Over the past 19 months we have seen a number of times, especially on the left side of each chart where price came down to kiss the pink line and then rally. However, we also saw last fall where that long-term gauge of trend did not hold. On the right side of each chart, you can see the Dow saying hello to the pink line right now, while the S&P 500 remains a bit above it.

The bottom line is that in the strongest markets, price normally holds at or around the pink line. Conversely, in the weakest markets, rallies are capped at or near the pink line on the way back up.

When looking for opportunities today, a barbell approach, usually reserved for bonds, is one that makes sense to me. By barbell, I am looking for some less volatile sectors on the left side and some more volatile sectors on the right side. Staples, REITs and utilities would fill the left while semiconductors would fill the right. Right now, I am not all that interested in things like industrials, materials, energy (although it should see a big bounce soon), biotech, retail and banks (although diversified financials look much better).

Finally, and the answer to the question everyone keeps asking over and over again, the bull market remains intact and will need to see at least another fresh, all-time high before the possibility of a bear market enters my thinking. There are too many positives and not enough serious warning signs in the financial markets to build the foundation for a bear market, no matter how many people are hoping and praying for one for some moronic reason.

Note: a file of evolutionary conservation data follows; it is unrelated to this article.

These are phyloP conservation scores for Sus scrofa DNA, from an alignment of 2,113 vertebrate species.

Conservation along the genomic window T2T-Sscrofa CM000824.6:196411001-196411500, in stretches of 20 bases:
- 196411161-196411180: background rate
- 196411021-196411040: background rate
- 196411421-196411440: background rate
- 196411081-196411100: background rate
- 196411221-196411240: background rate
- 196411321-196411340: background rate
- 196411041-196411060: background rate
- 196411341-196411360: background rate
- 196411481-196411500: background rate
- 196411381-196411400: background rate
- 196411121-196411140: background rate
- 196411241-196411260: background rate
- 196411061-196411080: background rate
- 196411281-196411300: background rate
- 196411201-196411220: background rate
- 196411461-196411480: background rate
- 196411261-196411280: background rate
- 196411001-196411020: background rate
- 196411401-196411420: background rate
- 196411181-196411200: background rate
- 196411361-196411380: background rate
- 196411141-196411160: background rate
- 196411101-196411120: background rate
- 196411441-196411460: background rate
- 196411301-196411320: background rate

The bear clowns are alive and well in the media and on Twitter, still beating their chests for the 10th straight year. Their wildly negative, gloom and doom forecasts sell well during interviews and scare the masses, but have done nothing to help investors make money. This bull market remains the most hated and disavowed in history and until the retail public returns to invest, stocks will move higher on balance.

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Nope. Not a Bear Market

As I continue to write about, while much or most of the price damage should be over, day to day volatility is not. Worries have shifted from tariffs and a trade war to civil unrest in Hong Kong which is also associated with China. Remember, regardless of the situation, there is always, always, always “major” news surrounding a market’s attempt to bottom. That’s just how it is.

It seems like every single time stocks pullback at least 5%, I get hit with questions and proclamations about the bull market being over. The bears start pounding their chests and telling me how wrong I am while the bulls get anxious and worry about the downside. Then the bottom comes. I haven’t wavered once in 10 years that I thought higher prices would result from whatever decline was unfolding and I am not changing that tune here.

The data do not support a bear market beginning.

However, that doesn’t mean that one is impossible, just very unlikely. I will be doing my canaries in the coal mine issue of Street$marts shortly to review the various markers for a bear market to begin. For now, as I mentioned on Making Money with Charles Payne last week, I think last week’s lows represent much or most of the price damage for this pullback although I would not rule out a quick breach of those levels later this month.

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Stocks Thrashing Around for a Bottom But Other Markets Hold Clues